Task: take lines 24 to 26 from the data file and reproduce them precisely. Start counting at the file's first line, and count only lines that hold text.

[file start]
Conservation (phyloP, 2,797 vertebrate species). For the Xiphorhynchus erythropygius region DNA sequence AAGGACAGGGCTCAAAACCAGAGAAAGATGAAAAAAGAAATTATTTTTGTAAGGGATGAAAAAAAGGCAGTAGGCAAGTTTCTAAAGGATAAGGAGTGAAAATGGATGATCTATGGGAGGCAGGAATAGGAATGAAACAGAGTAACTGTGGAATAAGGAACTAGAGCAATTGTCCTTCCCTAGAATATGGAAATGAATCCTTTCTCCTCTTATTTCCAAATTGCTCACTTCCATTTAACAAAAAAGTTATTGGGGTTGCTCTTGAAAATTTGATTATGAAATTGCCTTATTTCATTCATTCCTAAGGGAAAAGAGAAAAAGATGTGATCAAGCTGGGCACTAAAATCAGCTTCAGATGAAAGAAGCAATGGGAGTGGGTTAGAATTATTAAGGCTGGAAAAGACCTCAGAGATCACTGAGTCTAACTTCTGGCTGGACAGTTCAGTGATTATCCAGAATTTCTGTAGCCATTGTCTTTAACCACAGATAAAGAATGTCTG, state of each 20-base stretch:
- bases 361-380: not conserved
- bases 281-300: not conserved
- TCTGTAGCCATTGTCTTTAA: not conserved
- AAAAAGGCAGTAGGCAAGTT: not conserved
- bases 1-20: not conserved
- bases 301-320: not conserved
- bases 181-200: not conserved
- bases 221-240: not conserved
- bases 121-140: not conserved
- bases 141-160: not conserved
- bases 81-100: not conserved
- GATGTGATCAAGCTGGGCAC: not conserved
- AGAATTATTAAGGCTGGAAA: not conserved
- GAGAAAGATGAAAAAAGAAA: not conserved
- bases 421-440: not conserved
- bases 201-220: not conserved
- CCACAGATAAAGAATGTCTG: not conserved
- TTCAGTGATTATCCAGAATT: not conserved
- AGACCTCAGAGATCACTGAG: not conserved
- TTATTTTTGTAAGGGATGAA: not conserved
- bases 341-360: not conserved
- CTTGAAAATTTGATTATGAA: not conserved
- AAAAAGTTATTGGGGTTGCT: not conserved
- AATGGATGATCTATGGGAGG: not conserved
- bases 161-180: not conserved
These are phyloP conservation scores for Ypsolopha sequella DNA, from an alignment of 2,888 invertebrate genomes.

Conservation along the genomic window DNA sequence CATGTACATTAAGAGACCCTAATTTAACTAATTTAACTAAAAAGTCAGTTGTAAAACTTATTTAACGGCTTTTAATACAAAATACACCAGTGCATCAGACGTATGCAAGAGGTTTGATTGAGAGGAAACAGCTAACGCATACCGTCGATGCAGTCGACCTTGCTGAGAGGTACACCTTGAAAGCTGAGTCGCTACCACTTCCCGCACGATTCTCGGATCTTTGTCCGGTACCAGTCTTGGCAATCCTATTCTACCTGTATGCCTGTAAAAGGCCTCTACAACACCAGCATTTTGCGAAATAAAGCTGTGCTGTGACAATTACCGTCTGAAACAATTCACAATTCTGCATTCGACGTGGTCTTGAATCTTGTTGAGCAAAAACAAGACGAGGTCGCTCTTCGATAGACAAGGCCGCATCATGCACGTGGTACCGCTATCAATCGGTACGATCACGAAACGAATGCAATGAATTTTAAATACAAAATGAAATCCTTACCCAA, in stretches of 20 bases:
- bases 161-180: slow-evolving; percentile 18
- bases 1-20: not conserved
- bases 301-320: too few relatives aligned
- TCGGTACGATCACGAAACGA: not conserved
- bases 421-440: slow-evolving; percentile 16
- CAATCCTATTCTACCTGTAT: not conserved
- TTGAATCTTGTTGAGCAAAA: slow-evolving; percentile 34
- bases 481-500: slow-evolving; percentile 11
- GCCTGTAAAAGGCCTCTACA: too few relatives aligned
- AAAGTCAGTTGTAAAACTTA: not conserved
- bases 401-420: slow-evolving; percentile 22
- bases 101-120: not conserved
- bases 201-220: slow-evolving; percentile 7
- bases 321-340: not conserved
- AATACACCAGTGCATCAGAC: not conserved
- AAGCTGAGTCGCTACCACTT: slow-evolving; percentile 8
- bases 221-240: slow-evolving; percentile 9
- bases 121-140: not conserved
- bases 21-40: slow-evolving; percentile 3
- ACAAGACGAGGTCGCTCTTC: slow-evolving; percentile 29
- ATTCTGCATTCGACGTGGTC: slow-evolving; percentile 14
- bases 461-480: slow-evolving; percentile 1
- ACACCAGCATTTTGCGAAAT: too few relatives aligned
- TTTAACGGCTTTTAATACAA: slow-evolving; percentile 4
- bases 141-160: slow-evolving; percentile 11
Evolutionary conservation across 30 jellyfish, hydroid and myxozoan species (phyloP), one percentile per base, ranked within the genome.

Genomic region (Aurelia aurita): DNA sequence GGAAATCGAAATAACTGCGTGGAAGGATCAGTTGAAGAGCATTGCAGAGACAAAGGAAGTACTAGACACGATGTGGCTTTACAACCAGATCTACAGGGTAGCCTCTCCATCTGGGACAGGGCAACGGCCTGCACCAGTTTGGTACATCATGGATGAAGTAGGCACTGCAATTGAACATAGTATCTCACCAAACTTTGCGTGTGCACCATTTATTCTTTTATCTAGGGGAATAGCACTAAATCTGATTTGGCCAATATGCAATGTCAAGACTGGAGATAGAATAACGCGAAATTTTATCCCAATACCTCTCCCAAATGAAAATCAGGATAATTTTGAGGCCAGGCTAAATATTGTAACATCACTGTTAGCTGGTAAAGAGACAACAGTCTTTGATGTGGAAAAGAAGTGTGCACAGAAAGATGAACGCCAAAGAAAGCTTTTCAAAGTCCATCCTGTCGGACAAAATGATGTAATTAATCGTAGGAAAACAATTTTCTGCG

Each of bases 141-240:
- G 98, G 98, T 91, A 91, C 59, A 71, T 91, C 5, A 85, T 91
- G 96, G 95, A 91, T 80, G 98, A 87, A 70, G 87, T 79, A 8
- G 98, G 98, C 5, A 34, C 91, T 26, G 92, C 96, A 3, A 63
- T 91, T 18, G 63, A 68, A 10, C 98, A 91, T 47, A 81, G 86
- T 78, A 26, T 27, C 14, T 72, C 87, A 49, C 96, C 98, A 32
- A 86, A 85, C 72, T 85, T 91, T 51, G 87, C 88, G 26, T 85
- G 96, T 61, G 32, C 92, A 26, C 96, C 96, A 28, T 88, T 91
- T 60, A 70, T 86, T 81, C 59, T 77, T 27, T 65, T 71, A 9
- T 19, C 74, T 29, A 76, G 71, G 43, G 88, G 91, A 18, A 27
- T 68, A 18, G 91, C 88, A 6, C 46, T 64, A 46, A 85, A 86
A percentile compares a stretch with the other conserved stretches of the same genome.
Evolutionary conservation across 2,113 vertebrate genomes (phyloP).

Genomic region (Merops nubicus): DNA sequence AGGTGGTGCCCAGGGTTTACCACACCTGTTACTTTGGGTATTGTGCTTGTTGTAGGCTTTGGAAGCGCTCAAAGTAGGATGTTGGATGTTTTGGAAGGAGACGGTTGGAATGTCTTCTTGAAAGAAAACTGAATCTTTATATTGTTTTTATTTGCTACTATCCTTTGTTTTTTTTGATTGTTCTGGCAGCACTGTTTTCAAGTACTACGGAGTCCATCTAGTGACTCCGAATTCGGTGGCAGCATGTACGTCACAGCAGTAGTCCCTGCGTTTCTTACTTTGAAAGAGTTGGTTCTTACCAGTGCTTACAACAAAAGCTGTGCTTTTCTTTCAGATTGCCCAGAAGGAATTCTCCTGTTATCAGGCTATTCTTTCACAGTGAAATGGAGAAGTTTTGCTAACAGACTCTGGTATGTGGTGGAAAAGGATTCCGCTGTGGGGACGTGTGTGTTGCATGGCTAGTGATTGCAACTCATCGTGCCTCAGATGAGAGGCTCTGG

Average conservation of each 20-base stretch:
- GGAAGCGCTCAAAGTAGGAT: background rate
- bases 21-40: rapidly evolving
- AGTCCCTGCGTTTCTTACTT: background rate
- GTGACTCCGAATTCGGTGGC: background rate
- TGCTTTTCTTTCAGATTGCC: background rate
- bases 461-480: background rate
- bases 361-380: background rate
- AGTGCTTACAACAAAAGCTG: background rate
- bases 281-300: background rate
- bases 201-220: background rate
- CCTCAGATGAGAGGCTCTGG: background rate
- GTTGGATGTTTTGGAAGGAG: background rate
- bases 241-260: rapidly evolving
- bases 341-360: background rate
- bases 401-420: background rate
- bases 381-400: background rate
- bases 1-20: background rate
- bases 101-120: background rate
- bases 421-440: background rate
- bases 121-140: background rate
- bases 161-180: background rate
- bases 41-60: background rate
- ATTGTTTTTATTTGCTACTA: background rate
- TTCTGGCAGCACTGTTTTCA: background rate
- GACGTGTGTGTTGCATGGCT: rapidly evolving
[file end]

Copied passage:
- AAAAAGTTATTGGGGTTGCT: not conserved
- AATGGATGATCTATGGGAGG: not conserved
- bases 161-180: not conserved